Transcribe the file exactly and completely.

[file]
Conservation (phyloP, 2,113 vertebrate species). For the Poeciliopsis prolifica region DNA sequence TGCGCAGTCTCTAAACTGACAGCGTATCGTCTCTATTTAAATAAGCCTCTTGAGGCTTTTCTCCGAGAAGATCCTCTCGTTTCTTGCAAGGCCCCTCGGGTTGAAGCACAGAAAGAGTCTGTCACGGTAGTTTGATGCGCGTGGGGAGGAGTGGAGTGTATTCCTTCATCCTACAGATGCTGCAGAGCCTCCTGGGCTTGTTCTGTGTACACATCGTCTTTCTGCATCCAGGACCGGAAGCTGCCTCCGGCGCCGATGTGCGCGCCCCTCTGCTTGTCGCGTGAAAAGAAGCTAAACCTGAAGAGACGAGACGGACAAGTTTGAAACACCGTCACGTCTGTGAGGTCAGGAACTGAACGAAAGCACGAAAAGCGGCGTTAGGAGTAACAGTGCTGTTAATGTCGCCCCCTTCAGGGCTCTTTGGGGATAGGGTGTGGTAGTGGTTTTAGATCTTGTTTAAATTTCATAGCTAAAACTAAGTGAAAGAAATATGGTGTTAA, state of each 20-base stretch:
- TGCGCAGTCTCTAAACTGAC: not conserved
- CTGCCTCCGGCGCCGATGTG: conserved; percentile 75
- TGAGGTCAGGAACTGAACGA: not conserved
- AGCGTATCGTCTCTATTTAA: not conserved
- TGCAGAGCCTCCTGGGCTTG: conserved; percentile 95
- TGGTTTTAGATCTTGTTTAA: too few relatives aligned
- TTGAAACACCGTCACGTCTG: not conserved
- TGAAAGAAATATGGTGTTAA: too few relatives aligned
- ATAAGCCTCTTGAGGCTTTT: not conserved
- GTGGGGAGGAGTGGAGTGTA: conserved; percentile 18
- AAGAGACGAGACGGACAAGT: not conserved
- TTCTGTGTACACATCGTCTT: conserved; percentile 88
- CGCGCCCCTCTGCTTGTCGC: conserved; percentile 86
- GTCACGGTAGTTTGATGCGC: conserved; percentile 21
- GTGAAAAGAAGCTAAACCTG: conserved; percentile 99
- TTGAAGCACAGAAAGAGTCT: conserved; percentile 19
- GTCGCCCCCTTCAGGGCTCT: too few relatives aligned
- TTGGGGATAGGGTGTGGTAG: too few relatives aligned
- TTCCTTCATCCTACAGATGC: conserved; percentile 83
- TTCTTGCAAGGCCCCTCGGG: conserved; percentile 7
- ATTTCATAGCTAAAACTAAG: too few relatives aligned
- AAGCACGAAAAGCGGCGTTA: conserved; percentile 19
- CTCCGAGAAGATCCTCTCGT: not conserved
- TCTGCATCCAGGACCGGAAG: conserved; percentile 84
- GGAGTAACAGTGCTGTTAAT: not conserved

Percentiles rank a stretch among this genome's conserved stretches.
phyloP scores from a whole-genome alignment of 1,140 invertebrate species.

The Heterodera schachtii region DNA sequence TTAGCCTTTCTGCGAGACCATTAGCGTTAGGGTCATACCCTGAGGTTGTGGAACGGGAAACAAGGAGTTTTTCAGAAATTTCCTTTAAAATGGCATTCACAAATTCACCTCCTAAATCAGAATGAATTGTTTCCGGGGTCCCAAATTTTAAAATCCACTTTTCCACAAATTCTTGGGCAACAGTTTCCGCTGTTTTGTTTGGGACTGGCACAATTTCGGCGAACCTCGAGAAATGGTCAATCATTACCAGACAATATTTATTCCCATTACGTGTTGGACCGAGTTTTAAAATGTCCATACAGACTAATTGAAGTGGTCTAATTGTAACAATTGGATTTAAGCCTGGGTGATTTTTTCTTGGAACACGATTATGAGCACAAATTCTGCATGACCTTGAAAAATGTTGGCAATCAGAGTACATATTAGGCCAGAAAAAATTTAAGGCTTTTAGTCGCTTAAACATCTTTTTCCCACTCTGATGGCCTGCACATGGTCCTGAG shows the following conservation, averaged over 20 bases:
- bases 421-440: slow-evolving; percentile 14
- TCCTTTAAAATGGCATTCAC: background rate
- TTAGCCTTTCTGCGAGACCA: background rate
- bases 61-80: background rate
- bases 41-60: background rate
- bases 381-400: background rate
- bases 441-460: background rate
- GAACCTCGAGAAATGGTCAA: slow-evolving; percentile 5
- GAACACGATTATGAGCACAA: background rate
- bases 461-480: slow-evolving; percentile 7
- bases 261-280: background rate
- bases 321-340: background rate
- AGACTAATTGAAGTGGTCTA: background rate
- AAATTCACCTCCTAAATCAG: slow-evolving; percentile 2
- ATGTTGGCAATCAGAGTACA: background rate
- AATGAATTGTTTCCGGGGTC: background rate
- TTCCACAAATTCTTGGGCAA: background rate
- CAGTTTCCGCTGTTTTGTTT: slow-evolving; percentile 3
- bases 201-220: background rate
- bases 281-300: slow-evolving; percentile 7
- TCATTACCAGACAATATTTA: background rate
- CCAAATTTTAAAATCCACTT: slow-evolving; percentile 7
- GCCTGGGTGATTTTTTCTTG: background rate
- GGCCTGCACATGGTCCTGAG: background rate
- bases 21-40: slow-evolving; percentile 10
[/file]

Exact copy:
Conservation (phyloP, 2,113 vertebrate species). For the Poeciliopsis prolifica region DNA sequence TGCGCAGTCTCTAAACTGACAGCGTATCGTCTCTATTTAAATAAGCCTCTTGAGGCTTTTCTCCGAGAAGATCCTCTCGTTTCTTGCAAGGCCCCTCGGGTTGAAGCACAGAAAGAGTCTGTCACGGTAGTTTGATGCGCGTGGGGAGGAGTGGAGTGTATTCCTTCATCCTACAGATGCTGCAGAGCCTCCTGGGCTTGTTCTGTGTACACATCGTCTTTCTGCATCCAGGACCGGAAGCTGCCTCCGGCGCCGATGTGCGCGCCCCTCTGCTTGTCGCGTGAAAAGAAGCTAAACCTGAAGAGACGAGACGGACAAGTTTGAAACACCGTCACGTCTGTGAGGTCAGGAACTGAACGAAAGCACGAAAAGCGGCGTTAGGAGTAACAGTGCTGTTAATGTCGCCCCCTTCAGGGCTCTTTGGGGATAGGGTGTGGTAGTGGTTTTAGATCTTGTTTAAATTTCATAGCTAAAACTAAGTGAAAGAAATATGGTGTTAA, state of each 20-base stretch:
- TGCGCAGTCTCTAAACTGAC: not conserved
- CTGCCTCCGGCGCCGATGTG: conserved; percentile 75
- TGAGGTCAGGAACTGAACGA: not conserved
- AGCGTATCGTCTCTATTTAA: not conserved
- TGCAGAGCCTCCTGGGCTTG: conserved; percentile 95
- TGGTTTTAGATCTTGTTTAA: too few relatives aligned
- TTGAAACACCGTCACGTCTG: not conserved
- TGAAAGAAATATGGTGTTAA: too few relatives aligned
- ATAAGCCTCTTGAGGCTTTT: not conserved
- GTGGGGAGGAGTGGAGTGTA: conserved; percentile 18
- AAGAGACGAGACGGACAAGT: not conserved
- TTCTGTGTACACATCGTCTT: conserved; percentile 88
- CGCGCCCCTCTGCTTGTCGC: conserved; percentile 86
- GTCACGGTAGTTTGATGCGC: conserved; percentile 21
- GTGAAAAGAAGCTAAACCTG: conserved; percentile 99
- TTGAAGCACAGAAAGAGTCT: conserved; percentile 19
- GTCGCCCCCTTCAGGGCTCT: too few relatives aligned
- TTGGGGATAGGGTGTGGTAG: too few relatives aligned
- TTCCTTCATCCTACAGATGC: conserved; percentile 83
- TTCTTGCAAGGCCCCTCGGG: conserved; percentile 7
- ATTTCATAGCTAAAACTAAG: too few relatives aligned
- AAGCACGAAAAGCGGCGTTA: conserved; percentile 19
- CTCCGAGAAGATCCTCTCGT: not conserved
- TCTGCATCCAGGACCGGAAG: conserved; percentile 84
- GGAGTAACAGTGCTGTTAAT: not conserved

Percentiles rank a stretch among this genome's conserved stretches.
phyloP scores from a whole-genome alignment of 1,140 invertebrate species.

The Heterodera schachtii region DNA sequence TTAGCCTTTCTGCGAGACCATTAGCGTTAGGGTCATACCCTGAGGTTGTGGAACGGGAAACAAGGAGTTTTTCAGAAATTTCCTTTAAAATGGCATTCACAAATTCACCTCCTAAATCAGAATGAATTGTTTCCGGGGTCCCAAATTTTAAAATCCACTTTTCCACAAATTCTTGGGCAACAGTTTCCGCTGTTTTGTTTGGGACTGGCACAATTTCGGCGAACCTCGAGAAATGGTCAATCATTACCAGACAATATTTATTCCCATTACGTGTTGGACCGAGTTTTAAAATGTCCATACAGACTAATTGAAGTGGTCTAATTGTAACAATTGGATTTAAGCCTGGGTGATTTTTTCTTGGAACACGATTATGAGCACAAATTCTGCATGACCTTGAAAAATGTTGGCAATCAGAGTACATATTAGGCCAGAAAAAATTTAAGGCTTTTAGTCGCTTAAACATCTTTTTCCCACTCTGATGGCCTGCACATGGTCCTGAG shows the following conservation, averaged over 20 bases:
- bases 421-440: slow-evolving; percentile 14
- TCCTTTAAAATGGCATTCAC: background rate
- TTAGCCTTTCTGCGAGACCA: background rate
- bases 61-80: background rate
- bases 41-60: background rate
- bases 381-400: background rate
- bases 441-460: background rate
- GAACCTCGAGAAATGGTCAA: slow-evolving; percentile 5
- GAACACGATTATGAGCACAA: background rate
- bases 461-480: slow-evolving; percentile 7
- bases 261-280: background rate
- bases 321-340: background rate
- AGACTAATTGAAGTGGTCTA: background rate
- AAATTCACCTCCTAAATCAG: slow-evolving; percentile 2
- ATGTTGGCAATCAGAGTACA: background rate
- AATGAATTGTTTCCGGGGTC: background rate
- TTCCACAAATTCTTGGGCAA: background rate
- CAGTTTCCGCTGTTTTGTTT: slow-evolving; percentile 3
- bases 201-220: background rate
- bases 281-300: slow-evolving; percentile 7
- TCATTACCAGACAATATTTA: background rate
- CCAAATTTTAAAATCCACTT: slow-evolving; percentile 7
- GCCTGGGTGATTTTTTCTTG: background rate
- GGCCTGCACATGGTCCTGAG: background rate
- bases 21-40: slow-evolving; percentile 10